Another one from a remake album, this time taking P-Model songs and recasting them in the nearly-entirely orchestral style that he’d later record The Secrets of the Flowers of Phenomenon in.  The original (from Another Game) is also great of course, but there’s something to this arrangement that captures the strange ethereality of the song.

11. Ride the Blue Limbo (Blue Limbo, 2003)
Hirasawa has a tendency to construct cut n’ paste-style hooks out of guitars and vocals; even though there is a distinct melody in here, every few notes seem to be pieced together from a different recording.  The effect is striking, especially when placed in the context of an otherwise gorgeous pop song like this, which still sounds futuristic to this day.  I kinda wanted to put “Luuktung or Daii” here but I figured I’ve showcased enough crazy stuff thus far.

12. P-Model – Different not equal Another (Potpurri, 1981)
Alright, one more crazy one, something totally rabid from the early days.  They sure did love those prickly riffs back then.  Probably one of his funniest vocal performances, too.

13. Caravan (Sim City, 1995)
The first time I listened to Sim City it was on a three-hour drive back from Chicago at 4 AM.  Which I’ll never forget, because the music plus my general tiredness made this a very surreal experience, with the music sounding like it was being blasted in from miles and miles out.  Lots of stuff on that album to grab your attention, but none of it makes me smile as much as the big bagpipes here, one of those out-of-nowhere elements that Hirasawa always seems to throw in every album.  As you maybe noticed I’ve been trying to include a lot of his hookier stuff, which makes this a no-brainer.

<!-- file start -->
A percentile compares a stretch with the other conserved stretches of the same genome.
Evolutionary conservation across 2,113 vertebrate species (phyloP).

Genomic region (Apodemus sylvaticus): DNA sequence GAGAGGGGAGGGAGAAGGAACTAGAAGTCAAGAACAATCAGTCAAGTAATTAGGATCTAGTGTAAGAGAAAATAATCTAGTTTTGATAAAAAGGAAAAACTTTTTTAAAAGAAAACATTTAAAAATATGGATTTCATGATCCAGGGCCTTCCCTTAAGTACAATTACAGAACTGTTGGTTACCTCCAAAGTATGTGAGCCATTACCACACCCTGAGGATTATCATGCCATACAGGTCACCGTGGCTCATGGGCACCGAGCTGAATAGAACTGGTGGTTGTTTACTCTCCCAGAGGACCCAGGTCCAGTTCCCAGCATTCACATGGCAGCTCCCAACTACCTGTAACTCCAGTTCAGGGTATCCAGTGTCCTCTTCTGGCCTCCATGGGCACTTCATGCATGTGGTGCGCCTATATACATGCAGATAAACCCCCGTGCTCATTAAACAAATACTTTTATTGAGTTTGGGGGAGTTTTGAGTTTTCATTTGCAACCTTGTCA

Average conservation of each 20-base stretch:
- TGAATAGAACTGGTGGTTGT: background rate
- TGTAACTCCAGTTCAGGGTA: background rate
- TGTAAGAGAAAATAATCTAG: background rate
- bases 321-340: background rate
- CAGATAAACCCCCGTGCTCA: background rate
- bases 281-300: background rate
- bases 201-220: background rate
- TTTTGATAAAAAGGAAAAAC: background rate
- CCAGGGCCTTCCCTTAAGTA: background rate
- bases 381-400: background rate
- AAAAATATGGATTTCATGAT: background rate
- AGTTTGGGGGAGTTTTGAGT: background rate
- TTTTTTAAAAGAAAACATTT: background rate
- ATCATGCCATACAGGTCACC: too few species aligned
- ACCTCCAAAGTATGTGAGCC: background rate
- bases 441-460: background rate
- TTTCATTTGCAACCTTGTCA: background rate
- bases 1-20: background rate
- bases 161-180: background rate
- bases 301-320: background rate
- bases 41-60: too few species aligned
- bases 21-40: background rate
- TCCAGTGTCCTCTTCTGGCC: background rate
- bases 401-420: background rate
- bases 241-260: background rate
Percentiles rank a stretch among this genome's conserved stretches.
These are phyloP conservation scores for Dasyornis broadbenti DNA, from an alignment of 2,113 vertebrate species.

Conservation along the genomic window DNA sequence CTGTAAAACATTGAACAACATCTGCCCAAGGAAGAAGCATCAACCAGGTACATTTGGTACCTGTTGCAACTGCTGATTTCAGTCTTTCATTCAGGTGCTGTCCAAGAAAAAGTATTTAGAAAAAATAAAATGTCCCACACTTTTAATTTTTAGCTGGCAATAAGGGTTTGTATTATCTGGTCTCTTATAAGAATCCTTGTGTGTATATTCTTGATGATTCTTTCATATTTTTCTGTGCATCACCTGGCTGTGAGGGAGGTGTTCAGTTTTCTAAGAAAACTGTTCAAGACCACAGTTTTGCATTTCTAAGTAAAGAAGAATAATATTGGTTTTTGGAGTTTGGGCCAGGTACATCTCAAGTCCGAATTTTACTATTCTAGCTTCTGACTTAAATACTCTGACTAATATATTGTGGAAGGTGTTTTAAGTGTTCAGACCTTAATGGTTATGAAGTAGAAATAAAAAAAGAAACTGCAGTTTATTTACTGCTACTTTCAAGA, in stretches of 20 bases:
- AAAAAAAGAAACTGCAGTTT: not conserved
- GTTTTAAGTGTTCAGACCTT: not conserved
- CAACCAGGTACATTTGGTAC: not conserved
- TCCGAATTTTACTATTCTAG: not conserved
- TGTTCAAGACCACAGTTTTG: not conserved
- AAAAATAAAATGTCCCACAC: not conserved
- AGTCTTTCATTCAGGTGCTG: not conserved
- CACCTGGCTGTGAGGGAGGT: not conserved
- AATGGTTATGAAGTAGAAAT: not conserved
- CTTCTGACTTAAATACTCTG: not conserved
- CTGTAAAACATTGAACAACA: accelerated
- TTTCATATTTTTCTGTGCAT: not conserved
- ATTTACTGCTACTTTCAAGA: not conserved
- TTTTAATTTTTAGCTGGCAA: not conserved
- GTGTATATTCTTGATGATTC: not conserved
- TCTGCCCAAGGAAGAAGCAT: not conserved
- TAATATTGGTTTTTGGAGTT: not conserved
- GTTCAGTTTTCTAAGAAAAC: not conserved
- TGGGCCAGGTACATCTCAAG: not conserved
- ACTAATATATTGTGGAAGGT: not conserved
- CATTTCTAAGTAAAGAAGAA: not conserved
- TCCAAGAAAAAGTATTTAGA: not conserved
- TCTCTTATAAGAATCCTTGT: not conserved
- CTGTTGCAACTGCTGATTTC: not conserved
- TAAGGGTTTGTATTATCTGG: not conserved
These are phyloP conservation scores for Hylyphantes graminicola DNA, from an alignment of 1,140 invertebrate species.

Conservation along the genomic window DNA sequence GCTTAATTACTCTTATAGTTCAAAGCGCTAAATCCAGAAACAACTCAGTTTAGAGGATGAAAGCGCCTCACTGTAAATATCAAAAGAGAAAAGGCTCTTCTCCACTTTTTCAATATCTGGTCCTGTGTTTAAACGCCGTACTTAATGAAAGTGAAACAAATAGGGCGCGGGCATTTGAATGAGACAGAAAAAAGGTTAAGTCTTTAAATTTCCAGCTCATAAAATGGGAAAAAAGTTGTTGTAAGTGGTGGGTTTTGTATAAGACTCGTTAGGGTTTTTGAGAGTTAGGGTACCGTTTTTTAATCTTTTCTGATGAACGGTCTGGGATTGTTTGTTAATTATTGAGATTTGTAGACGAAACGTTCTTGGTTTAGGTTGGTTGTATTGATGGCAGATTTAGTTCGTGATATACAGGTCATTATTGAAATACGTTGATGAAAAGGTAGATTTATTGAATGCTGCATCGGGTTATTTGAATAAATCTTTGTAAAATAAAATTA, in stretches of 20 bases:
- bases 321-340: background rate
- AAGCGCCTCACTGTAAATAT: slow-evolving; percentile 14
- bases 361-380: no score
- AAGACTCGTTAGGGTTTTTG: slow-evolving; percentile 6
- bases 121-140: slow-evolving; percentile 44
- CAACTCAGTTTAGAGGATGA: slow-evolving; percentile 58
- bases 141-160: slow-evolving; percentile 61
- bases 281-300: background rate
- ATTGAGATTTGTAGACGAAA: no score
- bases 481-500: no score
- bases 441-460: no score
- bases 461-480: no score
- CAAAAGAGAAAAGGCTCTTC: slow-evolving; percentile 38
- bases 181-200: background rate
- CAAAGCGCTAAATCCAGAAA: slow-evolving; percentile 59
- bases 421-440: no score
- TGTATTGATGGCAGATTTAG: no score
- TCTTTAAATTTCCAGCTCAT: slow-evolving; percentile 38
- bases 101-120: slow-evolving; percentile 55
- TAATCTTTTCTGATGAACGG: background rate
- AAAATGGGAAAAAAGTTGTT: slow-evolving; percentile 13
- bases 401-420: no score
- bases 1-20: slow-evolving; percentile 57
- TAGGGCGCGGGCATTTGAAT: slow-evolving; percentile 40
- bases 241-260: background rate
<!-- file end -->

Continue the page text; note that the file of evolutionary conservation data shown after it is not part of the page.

14. Ringing Bell (Aurora, 1994)
Some songs just strike an odd chord with you – I dunno if it’s that melody or if it’s all the swirling electronic noise, but there’s something about this one that’s just unnerving, in a brink-of-death kind of way.  A great closer to a great album, and I think a fitting end here.

Get it here – If you’ve never heard of him (or you have, but only have a mere 10 albums or whatever), I hope you enjoy!